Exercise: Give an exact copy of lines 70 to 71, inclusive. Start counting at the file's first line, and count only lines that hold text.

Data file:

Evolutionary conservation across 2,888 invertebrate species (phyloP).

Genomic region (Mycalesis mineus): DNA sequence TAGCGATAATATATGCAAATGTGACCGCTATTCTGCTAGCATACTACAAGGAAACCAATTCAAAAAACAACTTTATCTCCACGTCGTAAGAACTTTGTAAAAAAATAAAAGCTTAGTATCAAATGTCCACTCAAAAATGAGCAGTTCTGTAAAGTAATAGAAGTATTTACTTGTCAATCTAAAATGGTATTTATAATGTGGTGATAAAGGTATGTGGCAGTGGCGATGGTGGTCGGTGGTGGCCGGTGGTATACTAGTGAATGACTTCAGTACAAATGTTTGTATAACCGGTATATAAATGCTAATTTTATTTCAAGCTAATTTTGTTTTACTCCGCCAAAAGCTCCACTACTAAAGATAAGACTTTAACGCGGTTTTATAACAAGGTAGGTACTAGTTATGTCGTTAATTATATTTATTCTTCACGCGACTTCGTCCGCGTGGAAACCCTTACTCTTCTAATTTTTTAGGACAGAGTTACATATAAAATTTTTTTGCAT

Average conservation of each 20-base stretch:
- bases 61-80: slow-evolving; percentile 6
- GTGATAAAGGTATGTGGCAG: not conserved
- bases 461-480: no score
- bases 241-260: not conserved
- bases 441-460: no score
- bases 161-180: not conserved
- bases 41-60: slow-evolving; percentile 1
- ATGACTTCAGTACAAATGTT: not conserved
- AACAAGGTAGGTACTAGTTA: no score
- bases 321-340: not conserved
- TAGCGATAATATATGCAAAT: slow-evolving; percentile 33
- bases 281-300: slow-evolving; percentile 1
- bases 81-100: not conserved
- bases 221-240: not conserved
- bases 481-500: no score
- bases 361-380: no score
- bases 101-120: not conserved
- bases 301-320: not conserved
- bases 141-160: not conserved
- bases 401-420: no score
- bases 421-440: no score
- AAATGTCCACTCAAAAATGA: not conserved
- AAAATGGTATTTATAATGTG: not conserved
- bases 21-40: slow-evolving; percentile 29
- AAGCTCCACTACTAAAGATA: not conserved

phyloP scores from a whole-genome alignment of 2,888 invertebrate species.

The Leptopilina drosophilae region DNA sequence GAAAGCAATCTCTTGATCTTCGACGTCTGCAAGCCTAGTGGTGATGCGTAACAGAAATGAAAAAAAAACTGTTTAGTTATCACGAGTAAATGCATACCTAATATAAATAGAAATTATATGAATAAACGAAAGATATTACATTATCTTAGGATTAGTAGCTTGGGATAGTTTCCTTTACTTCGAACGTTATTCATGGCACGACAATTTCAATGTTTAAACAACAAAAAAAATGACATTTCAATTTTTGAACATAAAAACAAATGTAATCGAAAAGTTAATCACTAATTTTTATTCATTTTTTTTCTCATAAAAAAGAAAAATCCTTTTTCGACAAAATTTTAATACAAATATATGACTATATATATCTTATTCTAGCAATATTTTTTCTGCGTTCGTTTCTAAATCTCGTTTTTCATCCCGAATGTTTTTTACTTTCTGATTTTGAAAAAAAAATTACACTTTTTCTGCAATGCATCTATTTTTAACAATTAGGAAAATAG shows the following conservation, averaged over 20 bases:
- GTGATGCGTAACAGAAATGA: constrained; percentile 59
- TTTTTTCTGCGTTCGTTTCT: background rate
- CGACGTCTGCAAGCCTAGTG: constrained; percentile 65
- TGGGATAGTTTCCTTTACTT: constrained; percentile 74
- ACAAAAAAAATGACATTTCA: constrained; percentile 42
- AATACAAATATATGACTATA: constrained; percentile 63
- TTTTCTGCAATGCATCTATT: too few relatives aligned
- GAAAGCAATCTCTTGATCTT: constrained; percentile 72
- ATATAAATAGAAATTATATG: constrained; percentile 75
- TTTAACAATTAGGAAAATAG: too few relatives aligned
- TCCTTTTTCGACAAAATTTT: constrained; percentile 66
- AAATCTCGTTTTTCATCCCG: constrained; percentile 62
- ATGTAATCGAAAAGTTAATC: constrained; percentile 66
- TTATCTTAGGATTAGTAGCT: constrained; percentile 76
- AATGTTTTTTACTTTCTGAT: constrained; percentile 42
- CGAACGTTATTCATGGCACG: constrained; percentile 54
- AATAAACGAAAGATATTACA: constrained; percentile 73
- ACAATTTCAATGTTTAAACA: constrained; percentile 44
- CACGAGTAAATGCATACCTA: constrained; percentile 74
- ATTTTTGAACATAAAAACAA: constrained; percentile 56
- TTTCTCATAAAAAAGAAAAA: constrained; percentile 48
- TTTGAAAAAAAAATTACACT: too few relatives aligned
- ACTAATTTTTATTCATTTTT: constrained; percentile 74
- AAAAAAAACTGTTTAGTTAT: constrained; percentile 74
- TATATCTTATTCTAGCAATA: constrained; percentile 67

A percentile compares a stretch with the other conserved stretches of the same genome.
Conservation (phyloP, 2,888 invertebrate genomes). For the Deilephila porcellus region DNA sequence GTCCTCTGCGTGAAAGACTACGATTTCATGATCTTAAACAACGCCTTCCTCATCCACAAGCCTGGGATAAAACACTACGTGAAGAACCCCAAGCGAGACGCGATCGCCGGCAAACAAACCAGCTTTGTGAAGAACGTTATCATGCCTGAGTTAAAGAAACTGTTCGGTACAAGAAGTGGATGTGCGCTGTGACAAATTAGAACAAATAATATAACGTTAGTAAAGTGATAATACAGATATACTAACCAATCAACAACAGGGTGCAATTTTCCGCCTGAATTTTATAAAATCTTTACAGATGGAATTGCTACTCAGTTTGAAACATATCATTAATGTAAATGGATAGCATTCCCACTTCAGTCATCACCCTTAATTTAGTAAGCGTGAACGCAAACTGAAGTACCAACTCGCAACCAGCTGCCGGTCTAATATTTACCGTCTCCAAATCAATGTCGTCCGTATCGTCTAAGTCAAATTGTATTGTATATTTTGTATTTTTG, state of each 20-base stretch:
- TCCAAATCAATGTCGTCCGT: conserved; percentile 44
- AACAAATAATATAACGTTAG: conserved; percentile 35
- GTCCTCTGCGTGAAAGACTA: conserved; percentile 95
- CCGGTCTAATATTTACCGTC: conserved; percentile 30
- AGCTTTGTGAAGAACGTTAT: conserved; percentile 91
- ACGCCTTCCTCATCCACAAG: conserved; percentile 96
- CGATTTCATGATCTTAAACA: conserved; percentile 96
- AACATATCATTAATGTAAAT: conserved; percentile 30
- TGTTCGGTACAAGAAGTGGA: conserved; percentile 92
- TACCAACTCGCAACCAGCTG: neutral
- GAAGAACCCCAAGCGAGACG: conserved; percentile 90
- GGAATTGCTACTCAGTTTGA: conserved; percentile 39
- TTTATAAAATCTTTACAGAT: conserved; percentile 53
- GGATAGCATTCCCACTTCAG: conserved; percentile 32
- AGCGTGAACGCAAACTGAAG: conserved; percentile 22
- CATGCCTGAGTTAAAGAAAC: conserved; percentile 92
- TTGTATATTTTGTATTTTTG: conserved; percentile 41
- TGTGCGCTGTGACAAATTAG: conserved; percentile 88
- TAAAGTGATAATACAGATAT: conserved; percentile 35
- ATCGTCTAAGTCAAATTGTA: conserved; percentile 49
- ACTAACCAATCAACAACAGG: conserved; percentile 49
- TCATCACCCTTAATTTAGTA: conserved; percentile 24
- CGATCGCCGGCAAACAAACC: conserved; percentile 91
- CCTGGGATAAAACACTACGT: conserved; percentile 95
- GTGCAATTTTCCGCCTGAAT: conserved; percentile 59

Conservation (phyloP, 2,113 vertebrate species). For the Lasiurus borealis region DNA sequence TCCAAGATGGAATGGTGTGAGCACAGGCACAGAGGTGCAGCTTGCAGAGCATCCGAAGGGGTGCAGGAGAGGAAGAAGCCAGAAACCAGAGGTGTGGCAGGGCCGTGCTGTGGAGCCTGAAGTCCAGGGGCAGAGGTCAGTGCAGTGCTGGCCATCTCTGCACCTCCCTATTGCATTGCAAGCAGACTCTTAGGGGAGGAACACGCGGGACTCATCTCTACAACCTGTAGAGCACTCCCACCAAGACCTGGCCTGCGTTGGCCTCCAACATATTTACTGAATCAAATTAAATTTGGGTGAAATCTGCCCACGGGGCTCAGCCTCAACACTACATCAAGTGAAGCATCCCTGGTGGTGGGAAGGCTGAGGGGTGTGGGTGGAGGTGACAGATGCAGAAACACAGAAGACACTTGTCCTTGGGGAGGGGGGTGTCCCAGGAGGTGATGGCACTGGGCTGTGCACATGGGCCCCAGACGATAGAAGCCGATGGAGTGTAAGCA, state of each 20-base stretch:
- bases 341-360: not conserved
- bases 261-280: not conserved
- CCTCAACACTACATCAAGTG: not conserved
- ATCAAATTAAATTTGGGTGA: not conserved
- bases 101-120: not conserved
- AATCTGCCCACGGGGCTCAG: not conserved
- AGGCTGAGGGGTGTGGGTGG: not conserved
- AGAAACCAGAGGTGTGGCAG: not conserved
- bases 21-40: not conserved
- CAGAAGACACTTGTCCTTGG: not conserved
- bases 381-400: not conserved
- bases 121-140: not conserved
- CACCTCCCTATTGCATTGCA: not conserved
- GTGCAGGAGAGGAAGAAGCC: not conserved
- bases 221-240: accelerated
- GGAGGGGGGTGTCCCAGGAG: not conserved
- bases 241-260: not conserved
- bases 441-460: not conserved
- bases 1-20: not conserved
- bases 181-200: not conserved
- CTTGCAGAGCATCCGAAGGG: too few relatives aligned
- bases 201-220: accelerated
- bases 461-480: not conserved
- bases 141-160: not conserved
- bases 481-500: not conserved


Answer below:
- TTTATAAAATCTTTACAGAT: conserved; percentile 53
- GGATAGCATTCCCACTTCAG: conserved; percentile 32